"It's a country that is very near and dear to me"
Delhi is buzzing with excitement as Rishi Sunak, the face of British politics, lands in the heart of India for the highly-anticipated G20 summit.
The event is a global gathering of leaders from the world’s 19 largest economies plus the European Union.
In a historic moment, Sunak is the first Prime Minister of Indian heritage to grace the nation with his presence.
No. 10 Downing Street describes this as a “historic” visit, emphasising its significance as a “powerful reminder of the living bridge between the two countries.”
Accompanying the ever-graceful Sunak is his wife, Akshata Murty, who hails from India and is the daughter of one of the country’s wealthiest tycoons.
Together, they bring a dash of glamour and global significance to the summit.
Now, let’s talk G20.
This diplomatic rendezvous might seem like a blend of flavours where the participating nations often have little in common beyond their robust economies.
But that’s the beauty of it! The G20 unites these economic powerhouses, serving as the heartbeat of the global economy.
This 21st-century juggernaut, conceived in 1999 and strengthened after the 2008 financial crisis, fosters discussions that span the spectrum.
However, it’s also the ideal stage for leaders to engage in those “bilaterals,” one-on-one discussions that can sway the course of international diplomacy.
On his way to the summit, Mr. Sunak expressed his excitement, stating:
“[I’m] excited to be back in India. It’s a country that is very near and dear to me.
“It’s obviously special.
“I saw somewhere that I was referred to as India’s son-in-law, which I hope was meant affectionately!”
While the guest list boasts some of the most influential figures on the planet, there are notable absences.
Russian President Vladimir Putin, for the second year in a row, is a no-show.
Sunak didn’t hold back, remarking:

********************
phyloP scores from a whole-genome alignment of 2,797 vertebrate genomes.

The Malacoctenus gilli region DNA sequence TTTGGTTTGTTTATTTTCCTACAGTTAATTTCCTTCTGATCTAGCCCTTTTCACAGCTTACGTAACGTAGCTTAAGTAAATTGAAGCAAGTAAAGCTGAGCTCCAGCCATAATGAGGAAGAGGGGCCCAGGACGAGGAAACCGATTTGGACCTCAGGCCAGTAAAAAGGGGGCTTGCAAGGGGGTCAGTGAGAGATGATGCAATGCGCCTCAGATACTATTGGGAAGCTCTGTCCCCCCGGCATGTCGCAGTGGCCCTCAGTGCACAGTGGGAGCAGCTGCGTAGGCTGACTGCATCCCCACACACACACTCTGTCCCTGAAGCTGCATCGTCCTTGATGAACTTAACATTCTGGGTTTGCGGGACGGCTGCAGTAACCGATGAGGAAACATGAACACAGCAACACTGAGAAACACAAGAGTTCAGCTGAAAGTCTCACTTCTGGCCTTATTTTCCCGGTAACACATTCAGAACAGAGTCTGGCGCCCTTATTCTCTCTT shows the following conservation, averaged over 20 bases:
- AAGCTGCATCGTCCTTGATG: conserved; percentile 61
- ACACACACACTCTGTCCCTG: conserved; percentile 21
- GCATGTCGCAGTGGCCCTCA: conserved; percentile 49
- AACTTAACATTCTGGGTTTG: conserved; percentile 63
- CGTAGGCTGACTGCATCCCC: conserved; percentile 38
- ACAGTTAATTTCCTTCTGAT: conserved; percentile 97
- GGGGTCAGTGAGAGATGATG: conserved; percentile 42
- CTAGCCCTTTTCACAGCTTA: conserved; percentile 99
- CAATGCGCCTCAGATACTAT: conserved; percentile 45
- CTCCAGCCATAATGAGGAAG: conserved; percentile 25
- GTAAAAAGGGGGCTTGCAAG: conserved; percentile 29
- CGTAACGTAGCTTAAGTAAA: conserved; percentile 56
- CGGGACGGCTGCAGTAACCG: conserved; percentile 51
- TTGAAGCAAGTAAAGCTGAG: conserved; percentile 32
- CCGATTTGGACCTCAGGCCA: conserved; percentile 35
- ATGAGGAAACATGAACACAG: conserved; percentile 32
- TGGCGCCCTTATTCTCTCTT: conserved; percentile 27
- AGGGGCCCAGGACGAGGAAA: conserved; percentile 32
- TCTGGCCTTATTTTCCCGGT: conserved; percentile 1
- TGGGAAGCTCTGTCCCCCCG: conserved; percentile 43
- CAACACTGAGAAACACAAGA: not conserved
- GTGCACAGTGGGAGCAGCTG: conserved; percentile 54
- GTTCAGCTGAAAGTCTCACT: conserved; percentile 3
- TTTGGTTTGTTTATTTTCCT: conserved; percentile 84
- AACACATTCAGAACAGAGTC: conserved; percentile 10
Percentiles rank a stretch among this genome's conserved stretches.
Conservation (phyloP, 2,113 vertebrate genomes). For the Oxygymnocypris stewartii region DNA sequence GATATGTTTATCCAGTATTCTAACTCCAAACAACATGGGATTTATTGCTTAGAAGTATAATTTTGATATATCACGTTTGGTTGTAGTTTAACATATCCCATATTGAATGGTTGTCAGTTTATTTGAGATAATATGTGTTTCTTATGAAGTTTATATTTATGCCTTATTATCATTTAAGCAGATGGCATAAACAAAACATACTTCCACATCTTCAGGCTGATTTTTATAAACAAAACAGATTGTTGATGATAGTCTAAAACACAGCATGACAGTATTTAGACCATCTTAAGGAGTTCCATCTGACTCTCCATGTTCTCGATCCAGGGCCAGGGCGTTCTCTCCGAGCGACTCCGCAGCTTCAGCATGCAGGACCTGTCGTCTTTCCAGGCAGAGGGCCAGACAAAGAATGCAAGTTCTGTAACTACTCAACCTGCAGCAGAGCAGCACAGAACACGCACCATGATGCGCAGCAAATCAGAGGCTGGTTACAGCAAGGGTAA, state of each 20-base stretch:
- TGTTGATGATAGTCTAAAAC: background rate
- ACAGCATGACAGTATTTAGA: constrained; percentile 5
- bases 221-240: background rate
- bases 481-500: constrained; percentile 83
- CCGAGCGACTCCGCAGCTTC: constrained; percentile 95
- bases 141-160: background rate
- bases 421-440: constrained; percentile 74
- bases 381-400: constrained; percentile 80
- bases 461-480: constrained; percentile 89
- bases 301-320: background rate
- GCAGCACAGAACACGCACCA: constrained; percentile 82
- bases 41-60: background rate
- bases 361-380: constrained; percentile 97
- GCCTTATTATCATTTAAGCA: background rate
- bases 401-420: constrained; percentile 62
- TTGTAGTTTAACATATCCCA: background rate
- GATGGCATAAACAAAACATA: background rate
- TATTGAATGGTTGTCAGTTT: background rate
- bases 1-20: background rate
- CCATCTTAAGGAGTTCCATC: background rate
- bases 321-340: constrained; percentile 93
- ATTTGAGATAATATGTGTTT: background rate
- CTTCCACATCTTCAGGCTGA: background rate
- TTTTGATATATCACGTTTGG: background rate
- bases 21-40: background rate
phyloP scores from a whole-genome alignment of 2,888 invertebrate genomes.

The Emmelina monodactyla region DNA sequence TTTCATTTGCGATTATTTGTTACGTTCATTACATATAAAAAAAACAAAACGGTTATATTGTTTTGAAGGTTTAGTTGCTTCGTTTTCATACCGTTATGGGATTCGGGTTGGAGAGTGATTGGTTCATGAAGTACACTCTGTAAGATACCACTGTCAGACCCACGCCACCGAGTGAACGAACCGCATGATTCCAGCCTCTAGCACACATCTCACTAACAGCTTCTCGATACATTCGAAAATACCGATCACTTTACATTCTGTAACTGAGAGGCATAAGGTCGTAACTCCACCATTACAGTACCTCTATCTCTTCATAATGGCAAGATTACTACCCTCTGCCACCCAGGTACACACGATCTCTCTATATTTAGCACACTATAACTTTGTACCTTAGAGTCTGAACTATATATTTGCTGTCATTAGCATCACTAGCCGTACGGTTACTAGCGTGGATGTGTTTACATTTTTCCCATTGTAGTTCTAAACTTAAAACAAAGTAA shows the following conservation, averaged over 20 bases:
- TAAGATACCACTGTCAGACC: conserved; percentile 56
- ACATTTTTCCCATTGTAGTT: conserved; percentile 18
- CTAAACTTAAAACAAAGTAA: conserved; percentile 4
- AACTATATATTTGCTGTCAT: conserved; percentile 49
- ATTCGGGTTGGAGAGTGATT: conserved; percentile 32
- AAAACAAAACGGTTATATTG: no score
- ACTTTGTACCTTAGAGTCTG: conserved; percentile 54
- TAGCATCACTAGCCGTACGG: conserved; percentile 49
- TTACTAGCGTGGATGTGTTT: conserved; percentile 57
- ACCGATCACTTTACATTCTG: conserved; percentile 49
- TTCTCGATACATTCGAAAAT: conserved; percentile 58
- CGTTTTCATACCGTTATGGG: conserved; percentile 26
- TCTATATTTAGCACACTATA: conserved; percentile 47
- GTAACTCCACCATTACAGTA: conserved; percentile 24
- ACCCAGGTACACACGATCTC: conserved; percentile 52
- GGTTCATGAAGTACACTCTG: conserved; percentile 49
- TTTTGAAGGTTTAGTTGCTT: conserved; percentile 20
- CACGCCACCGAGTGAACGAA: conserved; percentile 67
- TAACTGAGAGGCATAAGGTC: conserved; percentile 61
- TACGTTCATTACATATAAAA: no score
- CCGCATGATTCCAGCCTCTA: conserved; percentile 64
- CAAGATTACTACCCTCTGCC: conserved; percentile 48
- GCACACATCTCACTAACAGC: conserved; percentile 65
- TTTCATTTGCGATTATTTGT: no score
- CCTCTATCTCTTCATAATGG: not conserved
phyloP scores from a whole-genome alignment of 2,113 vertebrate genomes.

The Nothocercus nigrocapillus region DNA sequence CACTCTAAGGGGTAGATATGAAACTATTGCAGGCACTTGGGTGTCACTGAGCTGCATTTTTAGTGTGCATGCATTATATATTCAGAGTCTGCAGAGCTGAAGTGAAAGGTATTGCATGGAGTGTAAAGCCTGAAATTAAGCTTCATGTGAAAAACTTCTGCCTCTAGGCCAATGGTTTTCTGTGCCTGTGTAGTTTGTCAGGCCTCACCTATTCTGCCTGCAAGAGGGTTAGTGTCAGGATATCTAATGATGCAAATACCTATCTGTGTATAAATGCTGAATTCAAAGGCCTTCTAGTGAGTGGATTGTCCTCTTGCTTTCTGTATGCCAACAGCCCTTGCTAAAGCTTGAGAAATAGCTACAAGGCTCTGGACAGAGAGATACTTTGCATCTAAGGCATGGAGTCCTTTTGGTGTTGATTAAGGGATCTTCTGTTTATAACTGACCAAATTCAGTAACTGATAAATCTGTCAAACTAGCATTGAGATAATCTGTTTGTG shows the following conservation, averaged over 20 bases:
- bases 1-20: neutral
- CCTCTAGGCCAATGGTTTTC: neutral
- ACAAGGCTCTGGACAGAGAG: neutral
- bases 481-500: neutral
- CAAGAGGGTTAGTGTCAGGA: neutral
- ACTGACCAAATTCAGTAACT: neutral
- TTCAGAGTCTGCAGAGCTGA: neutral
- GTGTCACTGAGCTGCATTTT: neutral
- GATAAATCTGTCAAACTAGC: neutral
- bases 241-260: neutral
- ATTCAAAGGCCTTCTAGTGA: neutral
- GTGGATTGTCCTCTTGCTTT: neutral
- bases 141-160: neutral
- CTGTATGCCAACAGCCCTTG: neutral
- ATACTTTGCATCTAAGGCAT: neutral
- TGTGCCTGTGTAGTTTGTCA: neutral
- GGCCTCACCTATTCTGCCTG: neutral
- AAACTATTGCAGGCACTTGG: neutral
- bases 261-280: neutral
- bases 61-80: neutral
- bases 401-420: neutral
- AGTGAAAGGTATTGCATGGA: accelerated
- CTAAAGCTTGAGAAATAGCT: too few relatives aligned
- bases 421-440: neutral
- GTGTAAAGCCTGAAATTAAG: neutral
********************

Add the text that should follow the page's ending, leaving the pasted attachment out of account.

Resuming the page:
“Once again, Vladimir Putin is failing to show his face at the G20.
“He is the architect of his own diplomatic exile, isolating himself in his presidential palace and blocking out criticism and reality.
“The rest of the G20, meanwhile, are demonstrating that we will turn up and work together to pick up the pieces of Putin’s destruction.”
But the complexity doesn’t end there.
China’s President Xi Jinping is also skipping the summit, and some G20 members are less committed to the Ukraine situation than others.
In fact, the host country, India, continues to purchase oil from Russia.
Prime Minister Sunak will meet with Indian Prime Minister Narendra Modi, and the prospect of a UK-India free trade agreement is on the horizon.
Optimism is growing, with India’s Finance Minister Nirmala Sitharaman hoping for a deal before year-end.
Sunak, however, insists that a deal is “not a given,” emphasising the importance of quality over speed in such negotiations.
The issue of visas with greater flexibility has long been a potential sticking point, but Downing Street highlights that the trade deal focuses on trade and business, with immigration as a separate matter.
In the midst of political debates and diplomatic endeavours, this trip promises more than just politics.
It’s a visual spectacle, rich in symbolism and history, as a British Prime Minister of Indian heritage visits a former British colony.
Sunak’s presence adds an extra layer of significance as India hosts a substantial chunk of the world economy.
The stage is set, the world is watching, and history is in the making.